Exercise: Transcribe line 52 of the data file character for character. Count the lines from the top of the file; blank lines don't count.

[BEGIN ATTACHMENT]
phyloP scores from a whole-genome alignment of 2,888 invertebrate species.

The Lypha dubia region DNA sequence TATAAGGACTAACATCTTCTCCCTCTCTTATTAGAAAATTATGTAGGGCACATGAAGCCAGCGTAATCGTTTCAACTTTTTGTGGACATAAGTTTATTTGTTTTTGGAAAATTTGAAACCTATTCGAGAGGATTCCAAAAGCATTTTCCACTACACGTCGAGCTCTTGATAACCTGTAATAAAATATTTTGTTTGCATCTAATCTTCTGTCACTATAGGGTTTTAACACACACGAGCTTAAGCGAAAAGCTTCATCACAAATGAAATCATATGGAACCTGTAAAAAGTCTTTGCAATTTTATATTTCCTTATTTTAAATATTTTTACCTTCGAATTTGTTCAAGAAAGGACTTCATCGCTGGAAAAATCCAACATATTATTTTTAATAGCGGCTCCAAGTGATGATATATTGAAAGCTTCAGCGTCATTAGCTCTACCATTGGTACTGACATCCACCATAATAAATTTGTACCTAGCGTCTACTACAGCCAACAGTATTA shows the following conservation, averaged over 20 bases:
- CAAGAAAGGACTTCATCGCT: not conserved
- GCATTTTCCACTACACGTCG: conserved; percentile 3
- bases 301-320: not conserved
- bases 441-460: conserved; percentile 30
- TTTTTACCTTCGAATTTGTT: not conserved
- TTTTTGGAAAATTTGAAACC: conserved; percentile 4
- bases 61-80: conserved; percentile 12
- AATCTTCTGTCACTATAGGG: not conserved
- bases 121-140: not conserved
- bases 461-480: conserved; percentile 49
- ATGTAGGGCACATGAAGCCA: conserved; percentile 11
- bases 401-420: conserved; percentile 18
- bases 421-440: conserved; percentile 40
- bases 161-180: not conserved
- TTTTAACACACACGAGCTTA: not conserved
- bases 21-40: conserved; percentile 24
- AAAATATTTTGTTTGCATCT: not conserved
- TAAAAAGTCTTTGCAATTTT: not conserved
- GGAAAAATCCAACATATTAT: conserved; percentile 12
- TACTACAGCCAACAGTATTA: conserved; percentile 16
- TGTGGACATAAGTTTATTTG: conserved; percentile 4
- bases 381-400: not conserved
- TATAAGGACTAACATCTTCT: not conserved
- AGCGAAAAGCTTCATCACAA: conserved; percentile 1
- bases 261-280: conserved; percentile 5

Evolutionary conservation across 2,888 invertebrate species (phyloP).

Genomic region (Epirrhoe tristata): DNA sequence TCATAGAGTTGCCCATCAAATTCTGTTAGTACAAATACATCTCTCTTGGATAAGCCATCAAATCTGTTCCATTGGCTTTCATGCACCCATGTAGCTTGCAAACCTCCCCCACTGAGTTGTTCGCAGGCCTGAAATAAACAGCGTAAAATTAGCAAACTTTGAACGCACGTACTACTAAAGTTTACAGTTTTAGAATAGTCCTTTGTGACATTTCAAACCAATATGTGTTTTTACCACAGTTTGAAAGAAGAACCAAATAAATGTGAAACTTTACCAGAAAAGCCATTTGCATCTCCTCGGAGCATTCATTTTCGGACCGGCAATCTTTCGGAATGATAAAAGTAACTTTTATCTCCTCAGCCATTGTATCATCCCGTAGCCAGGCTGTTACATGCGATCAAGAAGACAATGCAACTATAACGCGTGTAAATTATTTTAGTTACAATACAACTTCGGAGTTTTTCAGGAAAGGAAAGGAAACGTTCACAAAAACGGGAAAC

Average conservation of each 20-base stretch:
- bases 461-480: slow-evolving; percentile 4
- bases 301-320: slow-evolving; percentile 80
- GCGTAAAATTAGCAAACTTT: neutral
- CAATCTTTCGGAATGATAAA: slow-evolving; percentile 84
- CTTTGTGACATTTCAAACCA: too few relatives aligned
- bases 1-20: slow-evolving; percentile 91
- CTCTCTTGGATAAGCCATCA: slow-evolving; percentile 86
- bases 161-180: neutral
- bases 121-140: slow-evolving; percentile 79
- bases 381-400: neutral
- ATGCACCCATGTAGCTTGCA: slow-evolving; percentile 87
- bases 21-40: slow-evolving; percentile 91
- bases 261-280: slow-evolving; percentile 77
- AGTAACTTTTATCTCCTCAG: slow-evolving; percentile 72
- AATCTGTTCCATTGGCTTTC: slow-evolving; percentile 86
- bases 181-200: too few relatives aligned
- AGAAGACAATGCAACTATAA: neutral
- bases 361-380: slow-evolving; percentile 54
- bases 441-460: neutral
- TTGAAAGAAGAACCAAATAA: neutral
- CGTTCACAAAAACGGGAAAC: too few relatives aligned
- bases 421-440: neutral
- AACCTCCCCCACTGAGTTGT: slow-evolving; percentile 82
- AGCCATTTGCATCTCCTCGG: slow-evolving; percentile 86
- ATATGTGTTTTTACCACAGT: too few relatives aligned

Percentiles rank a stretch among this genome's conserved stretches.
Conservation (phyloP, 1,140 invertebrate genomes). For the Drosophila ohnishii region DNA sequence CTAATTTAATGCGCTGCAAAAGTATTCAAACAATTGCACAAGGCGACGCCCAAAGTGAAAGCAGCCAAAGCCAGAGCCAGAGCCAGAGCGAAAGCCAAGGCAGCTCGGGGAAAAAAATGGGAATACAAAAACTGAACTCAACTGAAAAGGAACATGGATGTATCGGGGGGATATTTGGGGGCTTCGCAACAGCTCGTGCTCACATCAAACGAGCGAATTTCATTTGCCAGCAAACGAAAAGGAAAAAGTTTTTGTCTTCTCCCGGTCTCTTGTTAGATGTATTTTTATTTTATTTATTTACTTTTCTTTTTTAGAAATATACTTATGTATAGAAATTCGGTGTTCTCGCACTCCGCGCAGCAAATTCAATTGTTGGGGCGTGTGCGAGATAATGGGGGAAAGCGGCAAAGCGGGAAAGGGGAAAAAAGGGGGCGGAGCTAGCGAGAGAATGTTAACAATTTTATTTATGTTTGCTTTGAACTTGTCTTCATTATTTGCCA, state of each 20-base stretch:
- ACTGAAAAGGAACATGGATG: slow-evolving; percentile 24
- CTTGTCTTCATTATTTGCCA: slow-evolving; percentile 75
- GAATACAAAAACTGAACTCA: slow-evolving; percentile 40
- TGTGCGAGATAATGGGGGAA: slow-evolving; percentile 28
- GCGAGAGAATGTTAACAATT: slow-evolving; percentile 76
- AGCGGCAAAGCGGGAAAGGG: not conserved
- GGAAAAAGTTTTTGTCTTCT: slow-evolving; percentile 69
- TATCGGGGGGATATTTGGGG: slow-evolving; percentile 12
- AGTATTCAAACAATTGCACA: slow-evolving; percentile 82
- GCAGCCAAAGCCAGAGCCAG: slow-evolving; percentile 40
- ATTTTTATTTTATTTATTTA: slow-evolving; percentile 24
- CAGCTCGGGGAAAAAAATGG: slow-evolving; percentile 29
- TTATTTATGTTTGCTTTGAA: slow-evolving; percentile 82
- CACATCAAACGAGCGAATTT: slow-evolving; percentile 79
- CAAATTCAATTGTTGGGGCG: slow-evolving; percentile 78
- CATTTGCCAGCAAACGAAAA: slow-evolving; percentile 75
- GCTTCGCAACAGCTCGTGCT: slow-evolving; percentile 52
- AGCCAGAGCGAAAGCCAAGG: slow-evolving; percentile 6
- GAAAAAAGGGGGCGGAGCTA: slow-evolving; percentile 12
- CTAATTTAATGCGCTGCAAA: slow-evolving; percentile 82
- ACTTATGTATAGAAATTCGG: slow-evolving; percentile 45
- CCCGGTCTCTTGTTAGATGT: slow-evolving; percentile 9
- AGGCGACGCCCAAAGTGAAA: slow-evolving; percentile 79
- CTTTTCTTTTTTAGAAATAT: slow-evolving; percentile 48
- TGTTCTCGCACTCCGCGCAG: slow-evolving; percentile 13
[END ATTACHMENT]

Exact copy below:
- bases 421-440: neutral